Jubail & Yanbu Review 2015

Aramco ... building Jizan on its own

Aramco ... building Jizan on its own

In Jizan, Aramco goes about it alone

Jizan will be a semi-conversion refinery, making it less complex than the full conversion Satorp and Yasref plants, which have an additional coker unit

Saudi Aramco’s 400,000 barrel per day export-oriented refinery in Jizan will begin operations in 2018 at the earliest, but the complexity of the project means it is hard to predict when crude products will hit the market.

The Jizan refinery, located in the remote southwestern Jizan province of Saudi Arabia on the border of Yemen, is starting to rise from the ground and some of the first long-lead items have arrived, says Suleman Al Bargan, general manager of the Jizan refinery complex, at a briefing in Jizan.

The 400,000 bpd scheme is the third in Aramco’s recent downstream push, but it will be the first the state-run firm will tackle on its own.

At the peak, there will be 70,000 people on site to build the refinery and associated economic city, making it Aramco’s biggest project without a partner.

Aramco was assigned to take on the project in 2010 by the government after efforts to offer the project to the private sector flopped. Two other similar-sized $10 billion facilities, Satorp in Jubail and Yasref in Yanbu, were joint ventures with Total and Sinopec respectively. Satorp came fully on stream in 2014 and Yasref is steadily ramping up production.

Jizan will be a semi-conversion refinery, making it less complex than the full conversion Satorp and Yasref plants, which have an additional coker unit to process heavy ends into more valuable products.

But Jizan is part of a massive integrated facility, covering 16 square kilometres, that links to the world’s largest gasification power scheme, which will double the current production capacity of the south of Saudi Arabia. All will be located in the 106 sq km Jizan Economic City (JEC), part of an initiative by the late King Abdullah in 2006 to bring jobs to one of the poorest parts of the kingdom. The gasification plant will take the vacuum residue from the refinery, which is typically used to make fuel oil or coke, and create gas feedstock to run a massive 4 gigawatt power plant. The power plant will send between 2.2-2.6 GW to the local market with the rest being used for the industrial complex, Al Bargan says.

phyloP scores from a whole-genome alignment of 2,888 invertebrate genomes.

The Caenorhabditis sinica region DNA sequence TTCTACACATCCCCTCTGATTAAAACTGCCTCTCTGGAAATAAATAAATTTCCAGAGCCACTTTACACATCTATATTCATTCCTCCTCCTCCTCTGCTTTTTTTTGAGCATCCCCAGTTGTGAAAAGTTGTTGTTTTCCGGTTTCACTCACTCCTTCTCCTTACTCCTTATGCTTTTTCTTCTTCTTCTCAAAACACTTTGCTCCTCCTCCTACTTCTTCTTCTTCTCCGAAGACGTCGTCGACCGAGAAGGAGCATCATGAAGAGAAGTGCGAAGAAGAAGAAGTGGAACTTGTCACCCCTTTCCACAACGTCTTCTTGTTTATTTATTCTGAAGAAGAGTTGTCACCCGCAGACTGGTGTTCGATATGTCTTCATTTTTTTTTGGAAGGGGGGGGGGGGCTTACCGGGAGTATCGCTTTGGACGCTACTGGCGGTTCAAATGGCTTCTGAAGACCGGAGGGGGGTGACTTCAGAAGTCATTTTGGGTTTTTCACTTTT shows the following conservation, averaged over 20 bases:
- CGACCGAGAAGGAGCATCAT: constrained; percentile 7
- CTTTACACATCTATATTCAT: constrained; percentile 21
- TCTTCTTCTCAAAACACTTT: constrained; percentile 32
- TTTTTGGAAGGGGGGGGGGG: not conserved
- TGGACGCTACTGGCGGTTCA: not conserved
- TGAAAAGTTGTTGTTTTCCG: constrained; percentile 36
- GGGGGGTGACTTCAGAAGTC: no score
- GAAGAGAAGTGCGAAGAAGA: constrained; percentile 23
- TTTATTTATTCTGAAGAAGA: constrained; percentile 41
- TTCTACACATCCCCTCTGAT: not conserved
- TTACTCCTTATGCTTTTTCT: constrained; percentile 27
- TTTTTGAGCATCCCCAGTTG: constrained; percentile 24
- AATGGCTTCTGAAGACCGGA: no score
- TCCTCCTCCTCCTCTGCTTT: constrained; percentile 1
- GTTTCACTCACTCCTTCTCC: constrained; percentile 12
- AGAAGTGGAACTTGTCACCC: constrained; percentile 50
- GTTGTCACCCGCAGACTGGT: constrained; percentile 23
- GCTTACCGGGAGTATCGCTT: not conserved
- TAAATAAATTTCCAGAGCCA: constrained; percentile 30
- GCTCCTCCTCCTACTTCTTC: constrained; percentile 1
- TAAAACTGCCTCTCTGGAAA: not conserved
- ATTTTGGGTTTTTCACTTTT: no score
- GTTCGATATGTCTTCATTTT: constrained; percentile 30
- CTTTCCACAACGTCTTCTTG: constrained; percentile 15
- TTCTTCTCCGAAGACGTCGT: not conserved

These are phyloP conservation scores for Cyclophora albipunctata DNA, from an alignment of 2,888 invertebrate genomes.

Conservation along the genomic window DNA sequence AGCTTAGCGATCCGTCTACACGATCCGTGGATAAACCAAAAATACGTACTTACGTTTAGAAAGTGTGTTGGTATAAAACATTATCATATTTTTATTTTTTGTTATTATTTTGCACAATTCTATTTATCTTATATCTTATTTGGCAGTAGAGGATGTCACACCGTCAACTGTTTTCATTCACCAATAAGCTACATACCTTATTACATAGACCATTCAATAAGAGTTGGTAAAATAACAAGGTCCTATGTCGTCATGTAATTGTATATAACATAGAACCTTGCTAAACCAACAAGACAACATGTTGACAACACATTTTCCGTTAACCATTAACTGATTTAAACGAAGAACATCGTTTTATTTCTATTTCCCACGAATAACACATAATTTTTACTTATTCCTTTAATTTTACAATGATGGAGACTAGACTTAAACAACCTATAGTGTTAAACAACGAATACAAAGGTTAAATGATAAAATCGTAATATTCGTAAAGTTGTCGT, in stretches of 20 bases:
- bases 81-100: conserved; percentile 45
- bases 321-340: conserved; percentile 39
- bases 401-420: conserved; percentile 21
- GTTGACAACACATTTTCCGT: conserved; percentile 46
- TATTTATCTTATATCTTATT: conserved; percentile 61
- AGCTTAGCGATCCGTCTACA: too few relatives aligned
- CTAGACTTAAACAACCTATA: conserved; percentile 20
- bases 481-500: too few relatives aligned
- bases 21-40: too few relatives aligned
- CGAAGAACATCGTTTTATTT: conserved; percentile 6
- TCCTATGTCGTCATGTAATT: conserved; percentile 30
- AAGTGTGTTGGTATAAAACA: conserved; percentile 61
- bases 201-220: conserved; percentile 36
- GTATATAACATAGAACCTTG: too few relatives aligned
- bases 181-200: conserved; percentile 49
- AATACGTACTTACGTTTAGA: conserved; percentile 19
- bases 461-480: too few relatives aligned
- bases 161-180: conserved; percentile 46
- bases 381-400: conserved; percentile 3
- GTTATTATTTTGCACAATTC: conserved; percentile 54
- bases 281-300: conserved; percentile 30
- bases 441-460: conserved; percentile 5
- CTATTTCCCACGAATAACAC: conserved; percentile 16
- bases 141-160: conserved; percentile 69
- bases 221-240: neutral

Aramco awarded the engineering, procurement and construction (EPC) contracts for the power plant and gasification unit last April, and the contractors are 60 per cent through the detailed design phase, the official says.

All plants will need to be built, commissioned and started up in concert with each other – in one of the most remote parts of Saudi Arabia that has little experience with the oil industry. Taken together, Al Bargan says Jizan could be a higher degree of difficulty than Yasref or Satorp, which took almost a year to ramp up to full production.

"Gasification is a fairly new concept for Aramco and definitely for the Mideast. Using synthetic gas from a refinery to produce 4 GW of power is really unique," he says. Aramco inked EPC contracts for the refinery in 2012, but the project has faced a number of setbacks, pushing it back from its planned 2016 finish date.

Changes in scope to the project, including adding the gasification plant, have resulted in contractor delays. Several contractors including SK Engineering, which is building the crude distillation unit, have demanded higher payments from Aramco to cover the changes, with the state firm relenting and agreeing to pay some $200 million more instead of cancelling the contract as it threatened to do in December, Middle East Economic Survey reported.

The construction on the refinery is scheduled to be complete by end-2017, and then it will take at least six months to ramp up production, Al Bargan says. That means first products will be likely in the second half of the year. The refinery will process Arabian Heavy and Arabian Medium crude to produce gasoline, ultra-low-sulfur diesel, benzene and paraxylene. Crude will be supplied by tankers, not pipeline. Some products will be used locally, while others will be exported.

Aramco was also assigned to handle the first phase of the JEC in 2013 after the developer was dismissed. In addition to the refinery, gasification plant and power station, it is responsible for the new deepwater port, along with the water, sewage, roads and power infrastructure to service the whole city.




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